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West Ham's Olympic Stadium deal collapses

The Olympic Stadium deal with West Ham United and Newham Council has collapsed, sports minister Hugh Robertson confirmed today.

Legal challenges by Tottenham Hotspur and Leyton Orient, plus an anonymous complaint to the European Commission, have led to fears that court action could drag on for years while the stadium remains empty.

The stadium will now remain in public ownership and be leased out to an anchor tenant following a new tender process by the Olympic Park Legacy Company (OPLC).

West Ham vice-chairman Karren Brady confirmed the club will bid again to become a tenant at the stadium.

Mr Robertson said: "The key point is the action we have taken today is about removing the uncertainty. The process had become bogged down in legal paralysis.

"Particularly relevant has been the anonymous complaint to the EC over 'state aid' and the OPLC received a letter from Newham Council yesterday saying because of the uncertainty they no longer wanted to proceed. That was the straw that broke the camel's back and we thought it better to stop it dead in its tracks now.

"We know there is huge interest in the stadium out there from private operators and football clubs and, crucially, we remove any uncertainty."

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Some £35 million already earmarked under the Olympic Budget will be used to transform the stadium after the Games. Prospective tenants will then be asked to bid for the stadium, with the running track remaining in place.

Mr Robertson added: "This is not a white elephant stadium where no one wants it. We have had two big clubs fighting tooth and nail to get it.

"The new process will be more like how Manchester City took over the Commonwealth Games stadium, which is regarded as a leading example of how to do it."

The tenants would pay an annual rent to the OPLC, which should prove to be less costly for the likes of West Ham.

The move will also remove uncertainty over the stadium ahead of London's bid for the 2017 world athletics championships, although that was not a major consideration in the decision to abandon the current deal.

The Government, the London mayor's office and the OPLC have moved to scrap the current deal as there were fears that the legal challenges could take years to come to a conclusion.

It is understood that no contract has been signed with West Ham, allowing the move to a fresh tender process, but the club will be encouraged to bid again.

A joint statement by Ms Brady and Newham chief executive Kim Bromley-Derry said they welcomed the move.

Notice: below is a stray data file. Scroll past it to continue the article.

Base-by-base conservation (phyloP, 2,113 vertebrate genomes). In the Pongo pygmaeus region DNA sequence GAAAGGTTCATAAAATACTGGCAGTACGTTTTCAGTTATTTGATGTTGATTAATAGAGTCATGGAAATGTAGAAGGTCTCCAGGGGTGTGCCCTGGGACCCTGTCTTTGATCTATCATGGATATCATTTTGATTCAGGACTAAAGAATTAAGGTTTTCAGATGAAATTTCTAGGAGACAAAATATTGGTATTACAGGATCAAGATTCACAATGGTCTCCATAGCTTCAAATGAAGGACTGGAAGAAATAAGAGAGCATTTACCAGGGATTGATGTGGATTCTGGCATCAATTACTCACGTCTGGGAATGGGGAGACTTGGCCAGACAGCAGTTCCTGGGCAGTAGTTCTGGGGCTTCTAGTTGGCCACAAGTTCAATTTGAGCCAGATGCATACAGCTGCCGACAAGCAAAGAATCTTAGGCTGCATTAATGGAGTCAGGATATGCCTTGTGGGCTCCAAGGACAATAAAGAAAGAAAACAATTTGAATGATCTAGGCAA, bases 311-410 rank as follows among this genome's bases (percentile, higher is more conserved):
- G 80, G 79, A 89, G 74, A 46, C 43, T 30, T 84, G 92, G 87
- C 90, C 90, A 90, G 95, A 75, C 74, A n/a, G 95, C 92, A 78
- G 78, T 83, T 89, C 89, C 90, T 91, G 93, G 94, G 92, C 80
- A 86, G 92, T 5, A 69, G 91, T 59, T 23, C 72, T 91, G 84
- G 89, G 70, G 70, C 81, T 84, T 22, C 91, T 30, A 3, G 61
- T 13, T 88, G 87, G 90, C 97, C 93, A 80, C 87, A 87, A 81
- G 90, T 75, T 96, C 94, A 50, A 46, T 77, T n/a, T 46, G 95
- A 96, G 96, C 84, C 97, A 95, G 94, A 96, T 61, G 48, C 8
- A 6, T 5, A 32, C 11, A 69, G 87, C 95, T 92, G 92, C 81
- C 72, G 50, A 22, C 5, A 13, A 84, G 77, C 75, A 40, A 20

The statement said: "Uncertainty caused by the anonymous complaint to the European Commission and ongoing legal challenges have put the Olympic legacy at risk and certainly a stadium, as we envisioned it, may not be in place by 2014 due as a direct result of the legal delay.

"Therefore we would welcome a move by OPLC and Government to end that uncertainty and allow a football and athletics stadium to be in place by 2014 under a new process. If the speculation is true, West Ham will look to become a tenant of the stadium while Newham will aim to help deliver the legacy."

Andrew Boff, Olympic spokesman for the Conservative Group on the London Assembly, said: "This catastrophe is entirely down to Sebastian Coe's insistence that the stadium should retain an athletics track after the Olympics.

"That criterion reduced the number of bidders for the site and prevented any serious sustainable regeneration plans, with the exception of that by Spurs, coming forward.

"Conservatives on the London Assembly warned the OPLC that sticking to this demand would threaten the long-term sustainable use of the site.

"Coe's masterplan has turned the Olympic legacy into the Millennium Dome mark two but with a financial climate that gives it a less positive future.

"If the Government had insisted that an athletics track had been at the Dome, would it have been rescued by AEG?

"The OPLC, the mayor and the coalition have inherited some deeply-flawed legacy plans from the previous government. They must now put those plans right.

"The Government and OPLC must now drop their demand for an athletics track to be part of any future regeneration."

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